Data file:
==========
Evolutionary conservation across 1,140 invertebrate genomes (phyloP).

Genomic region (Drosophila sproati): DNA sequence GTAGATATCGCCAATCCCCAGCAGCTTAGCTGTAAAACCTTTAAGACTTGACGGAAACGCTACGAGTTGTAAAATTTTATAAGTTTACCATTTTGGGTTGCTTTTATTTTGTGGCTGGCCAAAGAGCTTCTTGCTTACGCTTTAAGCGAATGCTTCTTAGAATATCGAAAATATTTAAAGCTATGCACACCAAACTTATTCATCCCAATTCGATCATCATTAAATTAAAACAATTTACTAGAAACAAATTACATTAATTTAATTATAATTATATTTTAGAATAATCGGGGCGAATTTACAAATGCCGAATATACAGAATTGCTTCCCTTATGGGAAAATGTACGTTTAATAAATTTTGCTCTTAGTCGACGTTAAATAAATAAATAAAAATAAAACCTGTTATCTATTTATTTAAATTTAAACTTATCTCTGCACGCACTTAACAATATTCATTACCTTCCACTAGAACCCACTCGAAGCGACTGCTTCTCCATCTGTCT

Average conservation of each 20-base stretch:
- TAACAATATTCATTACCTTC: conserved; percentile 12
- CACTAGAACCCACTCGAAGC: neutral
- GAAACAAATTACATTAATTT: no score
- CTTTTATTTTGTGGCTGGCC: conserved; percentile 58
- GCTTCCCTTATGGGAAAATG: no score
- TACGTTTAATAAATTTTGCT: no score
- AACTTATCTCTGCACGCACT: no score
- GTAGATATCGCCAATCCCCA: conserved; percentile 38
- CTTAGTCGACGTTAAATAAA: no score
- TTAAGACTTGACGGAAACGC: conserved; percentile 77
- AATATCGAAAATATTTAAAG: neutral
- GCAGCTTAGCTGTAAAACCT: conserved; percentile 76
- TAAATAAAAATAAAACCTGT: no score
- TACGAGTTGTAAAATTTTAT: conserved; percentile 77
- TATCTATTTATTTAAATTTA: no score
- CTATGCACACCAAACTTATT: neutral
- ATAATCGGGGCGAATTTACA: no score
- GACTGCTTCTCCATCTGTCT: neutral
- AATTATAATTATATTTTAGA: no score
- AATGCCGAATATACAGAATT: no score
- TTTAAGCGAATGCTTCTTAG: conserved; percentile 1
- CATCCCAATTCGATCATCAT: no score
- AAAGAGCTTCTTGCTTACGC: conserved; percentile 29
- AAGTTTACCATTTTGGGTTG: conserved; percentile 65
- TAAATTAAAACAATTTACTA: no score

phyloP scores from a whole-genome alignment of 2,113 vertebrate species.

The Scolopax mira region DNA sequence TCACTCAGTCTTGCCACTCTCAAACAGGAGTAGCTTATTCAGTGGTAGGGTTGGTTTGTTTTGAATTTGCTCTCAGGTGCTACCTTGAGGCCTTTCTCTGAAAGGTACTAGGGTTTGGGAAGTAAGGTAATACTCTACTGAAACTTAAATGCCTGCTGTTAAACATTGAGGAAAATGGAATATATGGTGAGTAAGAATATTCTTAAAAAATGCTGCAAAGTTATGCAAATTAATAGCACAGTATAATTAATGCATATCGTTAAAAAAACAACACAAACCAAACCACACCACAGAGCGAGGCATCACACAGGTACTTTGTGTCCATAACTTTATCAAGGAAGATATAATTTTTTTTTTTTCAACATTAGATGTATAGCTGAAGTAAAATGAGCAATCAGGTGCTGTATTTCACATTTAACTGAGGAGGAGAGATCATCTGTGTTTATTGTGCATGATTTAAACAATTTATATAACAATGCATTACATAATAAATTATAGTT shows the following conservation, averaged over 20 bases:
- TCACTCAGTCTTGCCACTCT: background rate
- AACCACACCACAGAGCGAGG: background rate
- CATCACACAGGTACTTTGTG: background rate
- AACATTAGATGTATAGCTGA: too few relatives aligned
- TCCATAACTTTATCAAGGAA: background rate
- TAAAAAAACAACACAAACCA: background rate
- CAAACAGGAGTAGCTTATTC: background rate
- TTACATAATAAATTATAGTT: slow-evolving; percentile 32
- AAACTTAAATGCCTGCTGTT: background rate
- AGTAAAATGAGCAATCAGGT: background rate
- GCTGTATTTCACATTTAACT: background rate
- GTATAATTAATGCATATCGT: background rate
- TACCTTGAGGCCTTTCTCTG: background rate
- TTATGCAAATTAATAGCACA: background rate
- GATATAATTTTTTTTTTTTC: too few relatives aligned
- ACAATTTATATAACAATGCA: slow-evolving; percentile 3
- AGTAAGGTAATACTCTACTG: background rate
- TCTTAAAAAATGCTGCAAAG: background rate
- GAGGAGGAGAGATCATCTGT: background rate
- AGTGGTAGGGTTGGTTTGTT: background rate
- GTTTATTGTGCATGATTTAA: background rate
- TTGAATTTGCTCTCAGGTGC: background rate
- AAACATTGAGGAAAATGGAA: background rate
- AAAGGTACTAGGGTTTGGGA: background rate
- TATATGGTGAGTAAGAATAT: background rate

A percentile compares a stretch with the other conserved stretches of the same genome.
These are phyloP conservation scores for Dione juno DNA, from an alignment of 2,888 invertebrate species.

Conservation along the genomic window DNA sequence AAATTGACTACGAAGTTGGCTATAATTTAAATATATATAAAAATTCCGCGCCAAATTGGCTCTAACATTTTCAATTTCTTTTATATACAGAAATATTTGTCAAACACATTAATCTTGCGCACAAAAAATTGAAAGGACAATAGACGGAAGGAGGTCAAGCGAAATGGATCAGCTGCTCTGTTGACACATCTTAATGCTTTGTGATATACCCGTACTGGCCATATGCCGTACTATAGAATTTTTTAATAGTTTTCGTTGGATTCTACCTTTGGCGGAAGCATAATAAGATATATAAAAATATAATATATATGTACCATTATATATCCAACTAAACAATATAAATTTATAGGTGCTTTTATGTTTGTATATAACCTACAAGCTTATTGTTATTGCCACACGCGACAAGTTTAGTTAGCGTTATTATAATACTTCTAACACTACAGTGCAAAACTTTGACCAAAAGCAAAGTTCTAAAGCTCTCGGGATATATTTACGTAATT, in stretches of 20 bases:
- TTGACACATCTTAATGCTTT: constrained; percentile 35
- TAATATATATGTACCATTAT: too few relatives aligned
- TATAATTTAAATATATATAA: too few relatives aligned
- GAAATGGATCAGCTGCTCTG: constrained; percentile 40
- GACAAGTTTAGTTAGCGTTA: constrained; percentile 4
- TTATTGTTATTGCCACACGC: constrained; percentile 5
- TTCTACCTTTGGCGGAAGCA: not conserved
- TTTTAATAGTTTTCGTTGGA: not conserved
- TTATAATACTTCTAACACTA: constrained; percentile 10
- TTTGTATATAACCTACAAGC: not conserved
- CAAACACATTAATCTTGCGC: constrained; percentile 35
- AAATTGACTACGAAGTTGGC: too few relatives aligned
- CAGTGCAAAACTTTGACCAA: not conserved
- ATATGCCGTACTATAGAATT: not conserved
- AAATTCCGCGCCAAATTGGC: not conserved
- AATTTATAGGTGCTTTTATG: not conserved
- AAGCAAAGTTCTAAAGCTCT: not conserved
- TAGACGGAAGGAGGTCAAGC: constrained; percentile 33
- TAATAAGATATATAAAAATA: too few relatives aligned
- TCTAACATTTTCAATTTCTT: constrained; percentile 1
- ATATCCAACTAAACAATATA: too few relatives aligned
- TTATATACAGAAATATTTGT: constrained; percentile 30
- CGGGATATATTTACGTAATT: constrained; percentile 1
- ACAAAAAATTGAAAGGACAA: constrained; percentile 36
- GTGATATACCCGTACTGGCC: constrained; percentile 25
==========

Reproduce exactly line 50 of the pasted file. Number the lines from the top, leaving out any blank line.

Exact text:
- AGTGGTAGGGTTGGTTTGTT: background rate